Changes in detection of birth defects and perinatal mortality after introduction of prenatal ultrasound screening in the Kola Peninsula (North-West Russia): combination of two birth registries
Methods: The Murmansk County Birth Registry and the Kola Birth Registry were the primary sources of information, and include 30 448 pregnancy outcomes in Monchegorsk for the period 1973–2011. Data from these registries were supplemented with information derived from hospital records about pregnancy terminations for 2000–2007.
Results: The total number of newborns with any kind of birth defects in Monchegorsk during 1973–2011 was 1099, of whom 816 were born in the 1973–2000 period. The prevalence of defects at birth increased from 34.2/1000 (95 % CI = 31.9-36.5) to 42.8/1000 newborns (95 % CI = 38.0-47.7) after prenatal ultrasound screening was formally implemented. We observed significant decreases (p < 0.05) in the birth prevalence of congenital malformations of the circulatory system, the musculoskeletal system (including deformations), and other (excluding multiple); those of the urinary system increased from 0.9/1000 to 17.1/1000 (p < 0.0001). The perinatal mortality among newborns with any kind of malformation decreased from 106.6 per 1000 newborns with birth defects (95 % CI = 84.3-129.1) to 21.2 (95 % CI = 4.3-38.1). Mothers who had undergone at least one ultrasound examination during pregnancy (n = 9883) had a decreased risk of having a newborn die during the perinatal period [adjusted OR = 0.49 (95 % CI = 0.27-0.89)]. The overall prenatal detection rate was 34.9 % with the highest for malformations of the nervous system.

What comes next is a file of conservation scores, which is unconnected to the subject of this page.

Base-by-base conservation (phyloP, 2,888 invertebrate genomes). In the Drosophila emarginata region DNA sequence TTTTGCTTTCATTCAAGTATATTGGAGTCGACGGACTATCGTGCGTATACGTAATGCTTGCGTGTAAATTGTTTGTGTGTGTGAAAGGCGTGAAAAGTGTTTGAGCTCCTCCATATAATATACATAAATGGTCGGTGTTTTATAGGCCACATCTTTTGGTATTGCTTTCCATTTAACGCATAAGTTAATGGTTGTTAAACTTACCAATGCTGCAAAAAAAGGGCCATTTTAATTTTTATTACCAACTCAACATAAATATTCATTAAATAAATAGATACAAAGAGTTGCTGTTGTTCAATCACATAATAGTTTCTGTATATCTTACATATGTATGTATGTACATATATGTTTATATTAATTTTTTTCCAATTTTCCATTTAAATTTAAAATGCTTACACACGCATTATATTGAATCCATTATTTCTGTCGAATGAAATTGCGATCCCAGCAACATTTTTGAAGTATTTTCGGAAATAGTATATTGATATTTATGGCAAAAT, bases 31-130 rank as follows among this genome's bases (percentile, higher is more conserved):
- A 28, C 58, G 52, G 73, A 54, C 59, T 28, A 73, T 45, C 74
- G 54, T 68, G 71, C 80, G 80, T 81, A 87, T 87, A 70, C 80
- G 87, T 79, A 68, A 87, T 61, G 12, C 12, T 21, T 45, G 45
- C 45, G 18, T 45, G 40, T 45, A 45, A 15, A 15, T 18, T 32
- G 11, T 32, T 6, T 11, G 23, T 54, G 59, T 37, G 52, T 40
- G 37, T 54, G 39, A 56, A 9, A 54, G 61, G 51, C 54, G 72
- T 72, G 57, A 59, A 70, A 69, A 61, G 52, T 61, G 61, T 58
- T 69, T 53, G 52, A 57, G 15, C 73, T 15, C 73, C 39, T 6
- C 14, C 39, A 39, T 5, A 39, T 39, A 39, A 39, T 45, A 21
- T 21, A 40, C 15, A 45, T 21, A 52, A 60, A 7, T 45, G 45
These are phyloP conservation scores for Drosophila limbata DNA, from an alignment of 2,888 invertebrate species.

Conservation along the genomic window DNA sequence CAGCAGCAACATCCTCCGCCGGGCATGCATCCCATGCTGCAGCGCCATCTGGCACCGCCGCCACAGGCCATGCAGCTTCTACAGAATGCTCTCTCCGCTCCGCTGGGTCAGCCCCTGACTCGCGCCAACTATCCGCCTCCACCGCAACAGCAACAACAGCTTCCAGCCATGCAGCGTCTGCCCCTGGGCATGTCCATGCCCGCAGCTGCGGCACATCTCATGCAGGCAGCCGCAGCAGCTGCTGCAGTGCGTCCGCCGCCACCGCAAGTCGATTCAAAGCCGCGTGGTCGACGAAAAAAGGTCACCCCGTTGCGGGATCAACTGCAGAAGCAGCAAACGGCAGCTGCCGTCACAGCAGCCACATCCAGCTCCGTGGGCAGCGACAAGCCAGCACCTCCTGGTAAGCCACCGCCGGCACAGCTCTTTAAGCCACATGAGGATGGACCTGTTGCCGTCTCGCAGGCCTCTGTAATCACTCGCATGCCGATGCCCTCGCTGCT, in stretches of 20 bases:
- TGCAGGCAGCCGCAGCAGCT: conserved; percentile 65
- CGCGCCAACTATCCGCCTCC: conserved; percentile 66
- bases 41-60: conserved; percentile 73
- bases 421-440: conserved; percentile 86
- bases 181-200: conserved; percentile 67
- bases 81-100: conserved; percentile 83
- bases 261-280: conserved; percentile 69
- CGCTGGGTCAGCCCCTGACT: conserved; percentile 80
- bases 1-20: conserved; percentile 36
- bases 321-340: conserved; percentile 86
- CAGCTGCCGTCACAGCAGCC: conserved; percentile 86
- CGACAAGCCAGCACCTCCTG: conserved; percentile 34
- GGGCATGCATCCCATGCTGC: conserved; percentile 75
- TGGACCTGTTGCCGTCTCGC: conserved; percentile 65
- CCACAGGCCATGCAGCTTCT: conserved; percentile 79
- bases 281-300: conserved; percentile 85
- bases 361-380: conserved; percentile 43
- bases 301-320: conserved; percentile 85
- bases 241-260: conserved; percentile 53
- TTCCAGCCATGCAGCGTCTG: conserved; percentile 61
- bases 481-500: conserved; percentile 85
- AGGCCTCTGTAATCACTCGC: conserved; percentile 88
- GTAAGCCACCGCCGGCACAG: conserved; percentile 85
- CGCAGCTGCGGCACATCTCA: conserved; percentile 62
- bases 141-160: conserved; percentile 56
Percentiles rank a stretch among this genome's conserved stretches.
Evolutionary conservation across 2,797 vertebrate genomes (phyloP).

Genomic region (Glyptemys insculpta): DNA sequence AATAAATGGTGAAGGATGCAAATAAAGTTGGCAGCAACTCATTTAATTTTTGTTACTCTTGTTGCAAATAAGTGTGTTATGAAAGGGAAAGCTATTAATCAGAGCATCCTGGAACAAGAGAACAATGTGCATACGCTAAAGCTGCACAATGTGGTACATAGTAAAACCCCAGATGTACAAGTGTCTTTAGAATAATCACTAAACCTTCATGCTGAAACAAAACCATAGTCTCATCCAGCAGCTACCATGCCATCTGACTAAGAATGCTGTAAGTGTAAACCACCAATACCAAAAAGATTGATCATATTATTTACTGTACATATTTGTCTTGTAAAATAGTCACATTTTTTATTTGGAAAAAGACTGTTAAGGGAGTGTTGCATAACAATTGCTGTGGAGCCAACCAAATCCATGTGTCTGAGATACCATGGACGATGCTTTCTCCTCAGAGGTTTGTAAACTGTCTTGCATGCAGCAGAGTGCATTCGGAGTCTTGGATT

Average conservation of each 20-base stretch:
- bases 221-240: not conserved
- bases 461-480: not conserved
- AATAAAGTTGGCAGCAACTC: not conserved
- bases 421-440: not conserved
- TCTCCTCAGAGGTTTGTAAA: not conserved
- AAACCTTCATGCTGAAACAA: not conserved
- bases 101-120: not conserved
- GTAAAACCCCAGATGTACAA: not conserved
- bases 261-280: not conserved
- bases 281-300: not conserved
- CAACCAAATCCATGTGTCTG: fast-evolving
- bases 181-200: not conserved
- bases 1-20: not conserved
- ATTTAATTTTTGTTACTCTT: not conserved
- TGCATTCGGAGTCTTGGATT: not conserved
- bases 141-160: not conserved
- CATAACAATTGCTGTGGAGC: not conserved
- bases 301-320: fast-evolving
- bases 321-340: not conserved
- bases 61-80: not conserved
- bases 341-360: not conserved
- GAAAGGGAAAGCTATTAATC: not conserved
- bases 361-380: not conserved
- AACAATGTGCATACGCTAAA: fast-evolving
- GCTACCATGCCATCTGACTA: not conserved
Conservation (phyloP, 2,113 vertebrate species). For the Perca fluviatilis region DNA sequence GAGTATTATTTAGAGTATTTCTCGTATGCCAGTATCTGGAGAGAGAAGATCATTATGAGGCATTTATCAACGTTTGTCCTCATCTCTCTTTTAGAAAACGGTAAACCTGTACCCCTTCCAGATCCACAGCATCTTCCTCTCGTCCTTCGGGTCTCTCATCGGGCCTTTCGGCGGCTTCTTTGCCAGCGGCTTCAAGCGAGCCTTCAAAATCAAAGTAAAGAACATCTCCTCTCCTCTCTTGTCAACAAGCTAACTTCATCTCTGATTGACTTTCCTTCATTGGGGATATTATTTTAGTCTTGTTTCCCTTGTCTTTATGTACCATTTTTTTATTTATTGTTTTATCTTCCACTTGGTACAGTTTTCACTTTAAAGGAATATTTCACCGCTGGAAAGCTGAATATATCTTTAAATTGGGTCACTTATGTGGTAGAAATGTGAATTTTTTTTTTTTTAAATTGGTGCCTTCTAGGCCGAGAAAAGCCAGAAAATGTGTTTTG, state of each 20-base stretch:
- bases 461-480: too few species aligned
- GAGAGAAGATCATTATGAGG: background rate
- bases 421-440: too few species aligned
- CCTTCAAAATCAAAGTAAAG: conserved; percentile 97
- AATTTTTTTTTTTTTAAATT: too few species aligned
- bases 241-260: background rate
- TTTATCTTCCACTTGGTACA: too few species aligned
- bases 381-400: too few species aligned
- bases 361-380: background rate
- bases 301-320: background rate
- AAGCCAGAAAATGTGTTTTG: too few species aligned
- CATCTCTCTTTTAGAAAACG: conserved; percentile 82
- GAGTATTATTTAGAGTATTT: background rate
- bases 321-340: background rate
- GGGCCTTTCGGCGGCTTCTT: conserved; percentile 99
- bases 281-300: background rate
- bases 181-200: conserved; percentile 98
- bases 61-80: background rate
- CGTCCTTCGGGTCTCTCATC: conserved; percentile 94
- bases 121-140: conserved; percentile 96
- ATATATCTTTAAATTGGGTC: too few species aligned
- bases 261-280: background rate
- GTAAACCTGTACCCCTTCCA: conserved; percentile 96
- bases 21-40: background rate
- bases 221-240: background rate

Conclusion: Improved detection of severe malformations with subsequent pregnancy termination was likely the main contributor to the observed decrease in perinatal mortality in Murmansk County, Russia.